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proposed to pass through the Jerseys to that city; but the impo. litic conduct of the British in countenancing the devastation of their plundering parties, had created universal abhorrence, and the large reinforcements which had joined general Washington, who had posted himself so strongly, that it was concluded to be impracticable. Many stratagems were used to draw him from his secure situation, but without success; it was therefore determined to make the attempt by sea.

While the preparations were going forward for this enterprise, the Americans found means to capture general Prescot and one of his aids, who were seized in their quarters, much in the same manner as general Lee had been.

The month of July was far advanced before the preparations for the expedition against Philadelphia were completed, and it was the twenty-third before the fleet was able to sail from Sandy Hook. The force employed in this expedition consisted of thirtysix battalions of British and Hessians, a regiment of light-horse, and a body of royalists raised at New York. The remainder of the forces, consisting of seventeen battalions and another body of light horse, were stationed at New York under sir Henry Clinton; and seven battalions were stationed at Rhode Island.

After sailing about a week, they arrived at the mouth of the Delaware; but there, having received certain intelligence that the navigation of the river was so obstructed that it would be impossible to force a passage, it was resolved to proceed farthe southward to Chesapeake bay, from whence the distance to Phi. ladelphia was not very great, and where the provincial army would find less advantage from the nature of the country, than in the Jerseys.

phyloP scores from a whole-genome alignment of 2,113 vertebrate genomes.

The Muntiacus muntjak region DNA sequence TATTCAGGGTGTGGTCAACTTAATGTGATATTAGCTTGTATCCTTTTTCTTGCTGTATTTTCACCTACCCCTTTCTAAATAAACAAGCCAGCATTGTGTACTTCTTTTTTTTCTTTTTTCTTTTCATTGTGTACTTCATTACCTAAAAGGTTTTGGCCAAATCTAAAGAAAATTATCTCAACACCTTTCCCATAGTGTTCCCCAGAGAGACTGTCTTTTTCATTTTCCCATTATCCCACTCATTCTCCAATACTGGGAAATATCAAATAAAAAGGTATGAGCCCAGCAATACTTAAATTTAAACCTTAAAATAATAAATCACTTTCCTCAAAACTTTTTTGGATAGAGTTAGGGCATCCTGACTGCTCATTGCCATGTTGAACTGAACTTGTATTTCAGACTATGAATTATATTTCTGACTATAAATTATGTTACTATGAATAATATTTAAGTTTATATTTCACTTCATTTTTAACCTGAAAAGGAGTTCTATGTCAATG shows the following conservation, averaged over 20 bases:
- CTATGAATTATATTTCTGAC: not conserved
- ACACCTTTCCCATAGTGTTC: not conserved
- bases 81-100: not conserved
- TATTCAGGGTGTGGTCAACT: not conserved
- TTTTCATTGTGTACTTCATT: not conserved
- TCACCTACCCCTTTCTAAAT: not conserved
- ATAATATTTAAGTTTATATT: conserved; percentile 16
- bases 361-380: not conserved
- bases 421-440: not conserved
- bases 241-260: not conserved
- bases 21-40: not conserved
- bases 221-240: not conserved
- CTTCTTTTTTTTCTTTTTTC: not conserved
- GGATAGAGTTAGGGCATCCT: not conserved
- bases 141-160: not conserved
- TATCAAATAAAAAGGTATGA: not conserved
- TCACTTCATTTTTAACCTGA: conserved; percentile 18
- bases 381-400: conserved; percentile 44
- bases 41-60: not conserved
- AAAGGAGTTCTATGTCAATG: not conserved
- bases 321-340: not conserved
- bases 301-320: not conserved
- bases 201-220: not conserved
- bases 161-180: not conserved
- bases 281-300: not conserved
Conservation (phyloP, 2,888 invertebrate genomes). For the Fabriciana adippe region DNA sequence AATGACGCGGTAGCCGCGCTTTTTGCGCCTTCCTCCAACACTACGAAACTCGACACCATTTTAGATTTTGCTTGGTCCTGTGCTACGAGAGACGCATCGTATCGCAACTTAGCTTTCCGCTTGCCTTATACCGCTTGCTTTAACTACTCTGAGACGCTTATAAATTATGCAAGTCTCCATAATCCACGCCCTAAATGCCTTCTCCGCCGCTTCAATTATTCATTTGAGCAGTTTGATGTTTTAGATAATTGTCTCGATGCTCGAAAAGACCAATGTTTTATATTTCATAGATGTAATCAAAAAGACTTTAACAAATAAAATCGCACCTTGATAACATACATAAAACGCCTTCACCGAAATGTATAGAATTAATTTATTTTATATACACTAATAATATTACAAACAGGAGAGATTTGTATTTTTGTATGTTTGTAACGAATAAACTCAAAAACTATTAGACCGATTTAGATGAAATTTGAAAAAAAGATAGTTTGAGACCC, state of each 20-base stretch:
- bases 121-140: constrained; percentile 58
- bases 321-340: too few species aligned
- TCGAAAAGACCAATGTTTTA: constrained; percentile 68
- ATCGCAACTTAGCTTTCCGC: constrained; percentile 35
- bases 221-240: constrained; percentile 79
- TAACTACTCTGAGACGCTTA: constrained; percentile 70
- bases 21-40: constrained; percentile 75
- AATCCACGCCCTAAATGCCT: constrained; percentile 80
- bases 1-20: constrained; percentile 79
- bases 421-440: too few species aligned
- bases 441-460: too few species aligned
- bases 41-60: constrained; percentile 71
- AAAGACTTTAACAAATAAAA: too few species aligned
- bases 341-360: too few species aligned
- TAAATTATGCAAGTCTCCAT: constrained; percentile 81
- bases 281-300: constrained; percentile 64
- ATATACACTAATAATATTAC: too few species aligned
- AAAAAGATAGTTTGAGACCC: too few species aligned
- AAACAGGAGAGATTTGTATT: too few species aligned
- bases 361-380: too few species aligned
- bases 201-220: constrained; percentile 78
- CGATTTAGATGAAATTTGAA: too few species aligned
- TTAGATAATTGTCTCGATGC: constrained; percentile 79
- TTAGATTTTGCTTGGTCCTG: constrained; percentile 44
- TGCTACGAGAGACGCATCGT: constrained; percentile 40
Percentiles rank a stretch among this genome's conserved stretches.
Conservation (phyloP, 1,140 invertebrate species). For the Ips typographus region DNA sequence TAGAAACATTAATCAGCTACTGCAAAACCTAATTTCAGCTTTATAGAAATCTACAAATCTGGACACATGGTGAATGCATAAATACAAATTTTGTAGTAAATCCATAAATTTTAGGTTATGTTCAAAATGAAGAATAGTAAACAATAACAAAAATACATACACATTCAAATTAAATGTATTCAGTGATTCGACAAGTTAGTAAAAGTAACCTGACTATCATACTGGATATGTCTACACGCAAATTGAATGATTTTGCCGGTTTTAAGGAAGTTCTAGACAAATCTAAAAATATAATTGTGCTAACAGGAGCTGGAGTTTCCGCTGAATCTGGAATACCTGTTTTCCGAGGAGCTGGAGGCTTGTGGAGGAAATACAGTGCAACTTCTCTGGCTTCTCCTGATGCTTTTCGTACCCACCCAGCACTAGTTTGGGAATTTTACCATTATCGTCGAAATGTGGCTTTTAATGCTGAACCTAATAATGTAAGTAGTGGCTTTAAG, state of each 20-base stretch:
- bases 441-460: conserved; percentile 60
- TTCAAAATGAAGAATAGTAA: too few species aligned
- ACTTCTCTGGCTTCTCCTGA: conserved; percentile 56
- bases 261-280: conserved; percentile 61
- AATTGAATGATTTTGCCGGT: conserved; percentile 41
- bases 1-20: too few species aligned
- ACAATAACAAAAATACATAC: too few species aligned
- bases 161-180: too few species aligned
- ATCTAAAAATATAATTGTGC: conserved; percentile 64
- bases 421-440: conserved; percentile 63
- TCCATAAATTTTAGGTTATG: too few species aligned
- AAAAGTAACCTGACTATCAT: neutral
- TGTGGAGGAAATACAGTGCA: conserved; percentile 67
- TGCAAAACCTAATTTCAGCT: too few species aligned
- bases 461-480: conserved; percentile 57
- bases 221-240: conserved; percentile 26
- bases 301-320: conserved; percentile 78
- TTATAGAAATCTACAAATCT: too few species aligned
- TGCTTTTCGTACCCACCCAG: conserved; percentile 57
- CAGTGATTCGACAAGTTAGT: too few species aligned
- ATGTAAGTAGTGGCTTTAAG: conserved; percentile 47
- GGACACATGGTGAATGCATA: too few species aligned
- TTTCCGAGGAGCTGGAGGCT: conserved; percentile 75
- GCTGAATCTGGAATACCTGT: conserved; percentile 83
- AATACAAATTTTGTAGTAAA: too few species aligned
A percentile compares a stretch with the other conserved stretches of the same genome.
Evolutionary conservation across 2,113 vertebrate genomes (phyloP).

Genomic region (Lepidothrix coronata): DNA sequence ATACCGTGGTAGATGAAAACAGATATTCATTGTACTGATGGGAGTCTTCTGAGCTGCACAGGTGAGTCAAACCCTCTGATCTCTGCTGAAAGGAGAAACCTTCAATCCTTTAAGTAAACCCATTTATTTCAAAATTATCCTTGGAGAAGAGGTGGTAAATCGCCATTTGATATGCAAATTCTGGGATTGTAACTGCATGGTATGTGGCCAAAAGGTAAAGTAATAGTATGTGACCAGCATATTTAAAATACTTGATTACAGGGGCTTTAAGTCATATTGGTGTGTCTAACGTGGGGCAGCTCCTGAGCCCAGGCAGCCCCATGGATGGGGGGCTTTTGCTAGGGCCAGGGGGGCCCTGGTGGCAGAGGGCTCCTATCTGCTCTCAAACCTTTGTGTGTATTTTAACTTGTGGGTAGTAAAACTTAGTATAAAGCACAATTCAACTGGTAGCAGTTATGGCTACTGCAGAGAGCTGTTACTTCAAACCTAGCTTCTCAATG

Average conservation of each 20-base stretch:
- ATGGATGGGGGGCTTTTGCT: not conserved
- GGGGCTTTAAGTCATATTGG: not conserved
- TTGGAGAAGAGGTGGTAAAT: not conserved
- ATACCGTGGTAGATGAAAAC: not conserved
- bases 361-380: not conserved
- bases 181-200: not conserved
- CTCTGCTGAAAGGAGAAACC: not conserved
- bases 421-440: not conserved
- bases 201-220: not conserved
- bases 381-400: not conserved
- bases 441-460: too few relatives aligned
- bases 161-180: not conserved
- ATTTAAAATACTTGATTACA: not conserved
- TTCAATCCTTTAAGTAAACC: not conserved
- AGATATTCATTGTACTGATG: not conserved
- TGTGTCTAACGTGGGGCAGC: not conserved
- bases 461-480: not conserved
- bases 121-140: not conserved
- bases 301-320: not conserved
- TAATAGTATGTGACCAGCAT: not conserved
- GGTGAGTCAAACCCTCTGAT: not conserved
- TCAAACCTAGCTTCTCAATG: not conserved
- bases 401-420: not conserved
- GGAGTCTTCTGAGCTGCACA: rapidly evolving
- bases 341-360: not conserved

The navigation from the Delaware to the Chesapeake took up the best part of the month of August, and that up the bay was difficult and tedious. At last, having sailed up the river Elk as far as possible, the troops were landed without opposition, and moved forwards towards Philadelphia.

On the news of their arrival in the Chesapeake, general Washington left the Jerseys, and fled to the relief of the city; and, in the beginning of September, met the royal army at Brandywine creek, about mid-way between the head of Elk and Philadelphia. General Washington practised his former method of skirmishing with, and harrassing the army on its march. But as this was found insufficient to stop its course, he retired to that side of the creek next to Philadelphia, with an intent to dispute the passage. A general engagement commenced on the eleventh of September, in which the Americans were defeated; and, perhaps, the night Saved them from total destruction. The provincials lost, in this engagement, about one thousand killed and wounded, besides four hundred taken prisoners,

The loss of this battle proved the loss of Philadelphia. Generat Washington retired towards Lancaster, an inland town, about sixty miles from Philadelphia. But though he could not prevent the loss of Philadelphia, he still adhered to his original plan of distressing the royal party, by laying ambushes, and cutting off detached parties; but in this he was not so successful as formerly; and one of his own detachments, which lay in ambush in the woods, were themselves surprised, and entirely defeated, with the loss of three hundred killed and wounded; besides seventy or eighty taken prisoners, and all their arms and baggage.

General Howe finding that the Americans would not venture another battle, even for the sake of their capital, took peaceable possession of it on the twenty sixth of September. His first care was to cut off by strong batteries, the communication between the upper and lower parts of the river ; which was executed, notwithstanding the opposition of some American armed vessels; one of which, carrying thirty-six guns was taken. His next task was to open a communication with the sea: and this was a work of no small difficulty. A vast number of batteries and forts had been erected, and diachines formed like chevaux de frize (from whence they took their name) had been sunk in the river, to prevent its navigation